Amy Fraser – The Curve

Amy Fraser

 35 | Auckland

 

What is your name/age/where are you living?

Amy Fraser, 35, Auckland.

How do you make money?

I run a business called OKREAL, I consult for companies like Diem, I am a coach and a writer.

Describe the state of your finances in a few words.

Coming of age.

What is your relationship with money like? Has it changed over the years?

Better than it used to be. Once I started paying attention to the narratives I had around money, I was able to work on my relationship with it. We grew up with little money, and I’ve always felt stress around it as a result. If you’ve grown up with a scarcity mindset or have negative associations with money, it becomes the enemy. Then you become an adult and realise it’s really hard to attract and grow something that you hold in contempt. If you’re someone who says ‘I’m terrible with numbers, money is so stressful, I hate dealing with money’—that’s a big clue for you to start working on your money stories.

Where do you think NZ is in regards to overall gender equality? How could that be improved?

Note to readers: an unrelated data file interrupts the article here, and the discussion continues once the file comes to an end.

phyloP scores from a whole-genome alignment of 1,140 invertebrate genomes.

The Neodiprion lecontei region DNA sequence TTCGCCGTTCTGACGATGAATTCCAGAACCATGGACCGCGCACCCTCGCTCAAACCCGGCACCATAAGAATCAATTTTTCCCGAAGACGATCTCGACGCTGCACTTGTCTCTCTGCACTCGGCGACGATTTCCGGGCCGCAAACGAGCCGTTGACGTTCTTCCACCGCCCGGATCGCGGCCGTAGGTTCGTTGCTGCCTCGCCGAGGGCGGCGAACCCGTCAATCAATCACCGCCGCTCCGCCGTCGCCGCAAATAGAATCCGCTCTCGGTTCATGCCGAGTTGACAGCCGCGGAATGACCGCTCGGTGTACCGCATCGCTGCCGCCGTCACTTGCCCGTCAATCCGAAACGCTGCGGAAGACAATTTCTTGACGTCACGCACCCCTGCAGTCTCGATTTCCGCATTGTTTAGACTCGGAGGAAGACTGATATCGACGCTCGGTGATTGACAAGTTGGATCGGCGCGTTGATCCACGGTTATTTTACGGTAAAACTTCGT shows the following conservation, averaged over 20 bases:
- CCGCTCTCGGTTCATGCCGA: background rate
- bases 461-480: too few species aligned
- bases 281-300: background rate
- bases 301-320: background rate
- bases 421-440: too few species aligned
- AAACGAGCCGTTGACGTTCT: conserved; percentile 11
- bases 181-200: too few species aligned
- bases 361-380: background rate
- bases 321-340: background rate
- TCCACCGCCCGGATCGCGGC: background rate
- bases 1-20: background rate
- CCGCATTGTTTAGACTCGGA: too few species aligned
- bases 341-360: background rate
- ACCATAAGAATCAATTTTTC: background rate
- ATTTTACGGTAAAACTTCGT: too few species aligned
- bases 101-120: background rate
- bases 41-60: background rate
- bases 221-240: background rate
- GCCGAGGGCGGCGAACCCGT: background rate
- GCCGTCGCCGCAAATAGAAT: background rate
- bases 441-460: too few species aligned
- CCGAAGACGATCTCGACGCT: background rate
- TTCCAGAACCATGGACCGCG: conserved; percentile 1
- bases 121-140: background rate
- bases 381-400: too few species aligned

Subpar. We’ve made strides, for sure—but generally speaking (not all men, etc) there’s a low key misogyny here that I think of as Conservative Male Syndrome. Men are ‘not allowed’ to say certain things because ‘everything’s so PC now’, but they’re still thinking them, making jokes that we ‘shouldn’t take so seriously’, and are not overly enthusiastic about advancing women if it requires sacrifice on their part. It’s a stagnant approach to gender roles and the tip of the iceberg for inequality at large. In relation to financial inequality—when women are left behind, we are ALL left behind. McKinsey reports show that increased gender parity in the workforce could see a global GDP gain of $12 trillion dollars—or $28 trillion, if women and men were represented in equal measure. The systemic uprooting to achieve this would be colossal—not just appointing women to positions of power in acts of tokenism, but setting up structures from the ground up that enable (all of) us to succeed. In turn, men would need support in areas that that are outside of gender norms—the stay at home dad, for example. This wouldn’t simply require family support—but an entirely new definition of power dynamics and value metrics in a heteronormative family. World Bank stats show that women spend 300% more time on unpaid care work that men do. If you choose to have children and return to work, you end up trying to perform in your career while being accountable for keeping the house and kids in order—the latter of which is not considered an actual job, but an expectation. Most of the work that ends up falling to women is not remunerated, and therefore not valued. No wonder we never feel like we’re enough. As a working mother of two kids, I can vouch for the fact that I have to work twice as hard to tread water in my career. Or take the stay-at-home mother who works around the clock, but doesn’t get any recognition in society because her contribution is not financial. This is where I think feminism is flawed—we’re still striving towards man’s definition of power: where money and ownership is paramount. We need to redefine what power and value looks like based on the different strengths all genders bring to table.